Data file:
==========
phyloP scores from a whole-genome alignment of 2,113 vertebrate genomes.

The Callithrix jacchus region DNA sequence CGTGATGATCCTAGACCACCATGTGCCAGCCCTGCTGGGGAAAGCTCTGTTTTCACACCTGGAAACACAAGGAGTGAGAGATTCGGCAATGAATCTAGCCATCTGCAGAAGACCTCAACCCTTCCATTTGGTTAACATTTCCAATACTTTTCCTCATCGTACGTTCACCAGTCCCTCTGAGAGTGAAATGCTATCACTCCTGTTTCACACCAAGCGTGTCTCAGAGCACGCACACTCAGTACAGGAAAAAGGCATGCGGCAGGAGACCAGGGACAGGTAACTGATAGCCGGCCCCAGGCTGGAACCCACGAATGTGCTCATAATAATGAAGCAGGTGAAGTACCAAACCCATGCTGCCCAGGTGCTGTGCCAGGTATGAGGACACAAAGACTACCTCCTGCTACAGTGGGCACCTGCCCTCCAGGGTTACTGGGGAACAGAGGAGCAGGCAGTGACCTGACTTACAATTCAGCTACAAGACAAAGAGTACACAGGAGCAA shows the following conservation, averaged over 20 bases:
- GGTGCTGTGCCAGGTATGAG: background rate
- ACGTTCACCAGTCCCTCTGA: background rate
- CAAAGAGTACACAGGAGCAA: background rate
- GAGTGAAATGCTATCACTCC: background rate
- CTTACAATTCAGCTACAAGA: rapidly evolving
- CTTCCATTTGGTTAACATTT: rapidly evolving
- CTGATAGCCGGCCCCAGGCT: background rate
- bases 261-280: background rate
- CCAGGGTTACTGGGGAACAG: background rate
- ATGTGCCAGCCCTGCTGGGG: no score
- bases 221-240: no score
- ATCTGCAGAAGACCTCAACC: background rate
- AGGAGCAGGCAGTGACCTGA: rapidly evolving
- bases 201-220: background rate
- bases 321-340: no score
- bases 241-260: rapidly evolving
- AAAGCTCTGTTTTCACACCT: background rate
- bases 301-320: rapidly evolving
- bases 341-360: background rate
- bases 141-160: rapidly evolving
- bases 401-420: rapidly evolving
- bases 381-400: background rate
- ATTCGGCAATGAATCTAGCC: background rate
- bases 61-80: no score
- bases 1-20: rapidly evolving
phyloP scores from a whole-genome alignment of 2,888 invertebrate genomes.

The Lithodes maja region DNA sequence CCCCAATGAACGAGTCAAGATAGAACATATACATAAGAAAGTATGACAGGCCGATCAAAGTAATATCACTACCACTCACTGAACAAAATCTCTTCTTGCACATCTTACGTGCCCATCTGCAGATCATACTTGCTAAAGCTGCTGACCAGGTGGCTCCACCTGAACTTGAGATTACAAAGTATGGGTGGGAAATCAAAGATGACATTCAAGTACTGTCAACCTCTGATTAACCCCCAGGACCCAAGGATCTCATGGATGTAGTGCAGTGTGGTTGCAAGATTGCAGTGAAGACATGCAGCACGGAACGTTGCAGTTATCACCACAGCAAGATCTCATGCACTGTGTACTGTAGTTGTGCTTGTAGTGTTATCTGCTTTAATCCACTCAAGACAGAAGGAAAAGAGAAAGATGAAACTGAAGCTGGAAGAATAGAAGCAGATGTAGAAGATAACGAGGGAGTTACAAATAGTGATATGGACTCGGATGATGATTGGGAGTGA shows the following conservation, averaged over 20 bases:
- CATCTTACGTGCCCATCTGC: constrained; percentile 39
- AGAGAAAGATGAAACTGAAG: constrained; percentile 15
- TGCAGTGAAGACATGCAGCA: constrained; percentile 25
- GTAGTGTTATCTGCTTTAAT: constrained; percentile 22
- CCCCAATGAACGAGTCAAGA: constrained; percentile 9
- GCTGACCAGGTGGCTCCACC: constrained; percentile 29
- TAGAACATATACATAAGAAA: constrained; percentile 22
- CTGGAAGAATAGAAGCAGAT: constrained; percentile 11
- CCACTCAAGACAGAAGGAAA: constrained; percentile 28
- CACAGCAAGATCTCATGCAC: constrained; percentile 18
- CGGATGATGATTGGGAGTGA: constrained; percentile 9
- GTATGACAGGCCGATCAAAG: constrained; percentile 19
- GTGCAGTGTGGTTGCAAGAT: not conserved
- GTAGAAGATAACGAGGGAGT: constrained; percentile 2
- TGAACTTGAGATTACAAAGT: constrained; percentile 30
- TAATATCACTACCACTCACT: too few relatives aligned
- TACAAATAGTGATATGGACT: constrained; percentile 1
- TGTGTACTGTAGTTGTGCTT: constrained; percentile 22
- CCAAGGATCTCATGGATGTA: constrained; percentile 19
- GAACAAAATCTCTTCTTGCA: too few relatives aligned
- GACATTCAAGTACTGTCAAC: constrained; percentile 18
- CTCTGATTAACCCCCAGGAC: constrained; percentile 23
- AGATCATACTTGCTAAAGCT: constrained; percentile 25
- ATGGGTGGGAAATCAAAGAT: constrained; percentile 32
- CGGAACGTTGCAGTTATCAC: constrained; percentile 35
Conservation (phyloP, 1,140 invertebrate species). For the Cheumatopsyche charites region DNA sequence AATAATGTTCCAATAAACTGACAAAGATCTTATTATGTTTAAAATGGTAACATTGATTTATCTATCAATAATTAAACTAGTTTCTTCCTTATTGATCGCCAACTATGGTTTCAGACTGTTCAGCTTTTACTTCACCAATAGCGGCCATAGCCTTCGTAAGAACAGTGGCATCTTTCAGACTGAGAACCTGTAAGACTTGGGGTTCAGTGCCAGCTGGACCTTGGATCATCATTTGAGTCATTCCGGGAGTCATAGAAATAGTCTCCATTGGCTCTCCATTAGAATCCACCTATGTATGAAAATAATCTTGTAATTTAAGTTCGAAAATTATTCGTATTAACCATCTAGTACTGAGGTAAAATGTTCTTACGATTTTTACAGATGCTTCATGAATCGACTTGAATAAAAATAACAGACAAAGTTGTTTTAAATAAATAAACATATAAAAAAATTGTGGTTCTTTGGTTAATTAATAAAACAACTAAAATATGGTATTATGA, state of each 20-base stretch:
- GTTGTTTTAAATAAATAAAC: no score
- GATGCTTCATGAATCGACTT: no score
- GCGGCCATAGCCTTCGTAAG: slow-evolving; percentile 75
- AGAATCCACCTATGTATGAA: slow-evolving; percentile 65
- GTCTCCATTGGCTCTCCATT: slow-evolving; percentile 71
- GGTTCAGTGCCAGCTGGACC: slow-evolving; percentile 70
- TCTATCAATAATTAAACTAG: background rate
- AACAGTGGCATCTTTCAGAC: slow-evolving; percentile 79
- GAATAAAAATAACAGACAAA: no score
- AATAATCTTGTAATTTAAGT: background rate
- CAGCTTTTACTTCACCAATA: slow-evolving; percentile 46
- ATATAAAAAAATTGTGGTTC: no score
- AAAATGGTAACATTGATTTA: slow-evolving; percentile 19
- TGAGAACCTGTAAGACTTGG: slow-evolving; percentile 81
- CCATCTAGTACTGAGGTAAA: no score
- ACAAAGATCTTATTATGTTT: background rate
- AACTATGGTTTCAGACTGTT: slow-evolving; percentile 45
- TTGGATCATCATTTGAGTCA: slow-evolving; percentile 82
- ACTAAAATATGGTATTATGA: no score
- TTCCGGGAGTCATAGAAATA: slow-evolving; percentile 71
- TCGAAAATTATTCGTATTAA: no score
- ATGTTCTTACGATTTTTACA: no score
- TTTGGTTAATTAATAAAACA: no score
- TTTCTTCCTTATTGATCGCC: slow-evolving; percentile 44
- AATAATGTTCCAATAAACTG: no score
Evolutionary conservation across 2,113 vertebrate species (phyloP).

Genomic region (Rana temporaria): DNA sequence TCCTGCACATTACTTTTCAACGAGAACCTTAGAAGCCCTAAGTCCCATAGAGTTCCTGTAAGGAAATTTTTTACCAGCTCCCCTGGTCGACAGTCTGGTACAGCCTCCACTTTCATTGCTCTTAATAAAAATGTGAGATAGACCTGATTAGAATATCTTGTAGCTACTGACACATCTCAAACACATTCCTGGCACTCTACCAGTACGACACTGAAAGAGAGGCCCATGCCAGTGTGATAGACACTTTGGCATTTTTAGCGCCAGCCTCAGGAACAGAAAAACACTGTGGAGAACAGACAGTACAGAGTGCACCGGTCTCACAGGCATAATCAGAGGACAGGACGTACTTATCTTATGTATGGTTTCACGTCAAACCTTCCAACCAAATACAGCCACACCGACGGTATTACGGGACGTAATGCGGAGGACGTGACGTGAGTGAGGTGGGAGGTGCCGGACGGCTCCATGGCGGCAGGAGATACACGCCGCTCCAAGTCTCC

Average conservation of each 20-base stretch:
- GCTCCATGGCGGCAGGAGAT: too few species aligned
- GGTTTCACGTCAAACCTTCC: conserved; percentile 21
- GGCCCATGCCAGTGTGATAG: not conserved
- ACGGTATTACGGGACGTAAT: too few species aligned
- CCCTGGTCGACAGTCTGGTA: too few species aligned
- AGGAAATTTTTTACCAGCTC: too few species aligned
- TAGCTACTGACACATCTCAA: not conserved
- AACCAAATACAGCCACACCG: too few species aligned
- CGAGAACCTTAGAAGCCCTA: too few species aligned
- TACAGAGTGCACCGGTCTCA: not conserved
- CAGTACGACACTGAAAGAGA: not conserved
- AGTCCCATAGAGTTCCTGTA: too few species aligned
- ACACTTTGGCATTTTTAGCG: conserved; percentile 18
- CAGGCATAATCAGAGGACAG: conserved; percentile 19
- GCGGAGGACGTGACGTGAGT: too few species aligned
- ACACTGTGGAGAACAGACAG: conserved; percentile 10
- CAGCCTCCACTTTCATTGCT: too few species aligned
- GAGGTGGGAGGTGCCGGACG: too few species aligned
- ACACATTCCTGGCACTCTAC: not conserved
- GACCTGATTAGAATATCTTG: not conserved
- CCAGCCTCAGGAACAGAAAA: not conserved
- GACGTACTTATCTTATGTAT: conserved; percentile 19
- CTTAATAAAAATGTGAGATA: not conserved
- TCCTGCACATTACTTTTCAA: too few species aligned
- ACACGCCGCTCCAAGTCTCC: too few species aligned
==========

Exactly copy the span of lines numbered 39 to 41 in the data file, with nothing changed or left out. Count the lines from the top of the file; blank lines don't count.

- CACAGCAAGATCTCATGCAC: constrained; percentile 18
- CGGATGATGATTGGGAGTGA: constrained; percentile 9
- GTATGACAGGCCGATCAAAG: constrained; percentile 19